Take the time to read through Mark's entire post on luck and the entrepreneur. It's work walking through the excerpts from James Austin's Chase, Chance & Creativity.

But if you're really in a hurry, skip to the end for Mark's summary of the four keys to capturing and leveraging "luck" for entrepreneurs. Well written, and very good advice.

Saturday, September 22, 2007

 

Who's influencing you (you're influencing who?)

According to Ed Keller's fantastic book, The Influentials, one American in ten tells the other nine how to vote, where to eat, and what to buy. As marketers, part of our job is to identify who those 10% of Americans are, identify when and for what they're actually influential, and gain leverage and influence with the influencers themselves.

And while Ed's right - that the masses are influenced by a persuasive minority - I don't buy that it's just 10% of us who hold all of the influence power in our world. Rather, I believe each of us has our relative circles of relevance and influence with those around us.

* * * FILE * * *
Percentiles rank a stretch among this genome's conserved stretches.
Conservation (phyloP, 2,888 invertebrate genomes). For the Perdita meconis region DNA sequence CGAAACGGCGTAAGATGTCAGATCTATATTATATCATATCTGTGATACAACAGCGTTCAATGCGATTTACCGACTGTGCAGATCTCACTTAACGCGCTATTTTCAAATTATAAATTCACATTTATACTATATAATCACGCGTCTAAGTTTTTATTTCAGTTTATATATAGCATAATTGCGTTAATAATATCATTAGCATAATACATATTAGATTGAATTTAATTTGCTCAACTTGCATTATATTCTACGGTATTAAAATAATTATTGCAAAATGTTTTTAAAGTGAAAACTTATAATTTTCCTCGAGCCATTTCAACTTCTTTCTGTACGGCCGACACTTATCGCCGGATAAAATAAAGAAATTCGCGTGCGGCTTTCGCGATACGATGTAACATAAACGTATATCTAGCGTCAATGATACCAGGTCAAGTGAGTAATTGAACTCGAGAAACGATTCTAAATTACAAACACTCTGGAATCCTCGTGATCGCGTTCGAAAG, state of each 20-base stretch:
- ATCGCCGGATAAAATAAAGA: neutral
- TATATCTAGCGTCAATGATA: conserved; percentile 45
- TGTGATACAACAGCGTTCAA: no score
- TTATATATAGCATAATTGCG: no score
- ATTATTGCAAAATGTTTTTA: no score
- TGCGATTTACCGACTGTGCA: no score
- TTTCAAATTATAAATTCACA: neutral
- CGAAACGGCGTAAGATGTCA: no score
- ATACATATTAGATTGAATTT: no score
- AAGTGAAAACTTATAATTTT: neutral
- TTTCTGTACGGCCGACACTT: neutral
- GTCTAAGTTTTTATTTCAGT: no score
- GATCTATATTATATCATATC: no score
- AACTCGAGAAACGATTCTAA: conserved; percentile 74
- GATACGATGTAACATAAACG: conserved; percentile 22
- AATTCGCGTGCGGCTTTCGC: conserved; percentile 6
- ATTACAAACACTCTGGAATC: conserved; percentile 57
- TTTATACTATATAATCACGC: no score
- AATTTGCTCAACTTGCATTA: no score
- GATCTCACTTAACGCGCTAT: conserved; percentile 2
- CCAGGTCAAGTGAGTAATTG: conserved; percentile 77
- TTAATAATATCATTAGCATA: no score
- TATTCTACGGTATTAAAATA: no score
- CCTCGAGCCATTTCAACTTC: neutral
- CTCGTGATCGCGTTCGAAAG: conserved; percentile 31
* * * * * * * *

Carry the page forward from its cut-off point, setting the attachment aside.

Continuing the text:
Sure, there are some people who generally have greater influence than others. Either they're knowledgeable and persuasive about a variety of topics, are particularly influential in a high-visibility topic, or are either in a position of power or have a particularly valuable channel through which to reach and influence a greater volume of people than the rest of us.

But the number of ways we're influenced every day, all day long, is numerous, and we can likely name just as man sources of influence that impact our decisions, opinions and actions.

That means that even the influencers are being influenced by others. It means that each one of you has influence over others as well.

How you choose to focus, leverage or accelerate that influence could hold the secret to significant personal and professional success and satisfaction, in your life and career.

Tuesday, September 04, 2007